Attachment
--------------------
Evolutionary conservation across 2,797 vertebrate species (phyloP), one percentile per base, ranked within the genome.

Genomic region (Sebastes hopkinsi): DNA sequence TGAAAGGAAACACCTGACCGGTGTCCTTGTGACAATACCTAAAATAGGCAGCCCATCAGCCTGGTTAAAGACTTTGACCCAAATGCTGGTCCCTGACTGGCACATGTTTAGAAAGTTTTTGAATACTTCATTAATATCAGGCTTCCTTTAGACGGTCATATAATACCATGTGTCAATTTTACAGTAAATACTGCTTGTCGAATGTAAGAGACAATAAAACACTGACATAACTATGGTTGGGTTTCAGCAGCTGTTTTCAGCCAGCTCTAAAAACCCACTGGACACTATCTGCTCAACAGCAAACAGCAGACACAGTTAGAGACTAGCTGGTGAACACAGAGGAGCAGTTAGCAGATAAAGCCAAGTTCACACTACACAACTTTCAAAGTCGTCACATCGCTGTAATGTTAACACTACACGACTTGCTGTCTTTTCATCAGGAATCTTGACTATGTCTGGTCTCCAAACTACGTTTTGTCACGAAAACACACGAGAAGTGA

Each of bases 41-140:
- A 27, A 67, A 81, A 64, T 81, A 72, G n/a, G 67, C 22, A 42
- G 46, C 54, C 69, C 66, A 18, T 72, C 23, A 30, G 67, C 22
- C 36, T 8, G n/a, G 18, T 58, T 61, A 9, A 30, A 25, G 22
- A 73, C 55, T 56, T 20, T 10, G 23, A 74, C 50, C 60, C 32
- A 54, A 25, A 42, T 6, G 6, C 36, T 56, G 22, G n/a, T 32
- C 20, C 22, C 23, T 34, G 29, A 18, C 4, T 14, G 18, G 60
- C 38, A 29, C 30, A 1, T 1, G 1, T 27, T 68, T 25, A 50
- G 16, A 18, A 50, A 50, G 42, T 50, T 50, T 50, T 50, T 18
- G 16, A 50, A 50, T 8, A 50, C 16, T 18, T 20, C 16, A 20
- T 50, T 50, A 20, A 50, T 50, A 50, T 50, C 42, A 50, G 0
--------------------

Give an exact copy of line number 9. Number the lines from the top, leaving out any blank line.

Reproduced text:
- C 20, C 22, C 23, T 34, G 29, A 18, C 4, T 14, G 18, G 60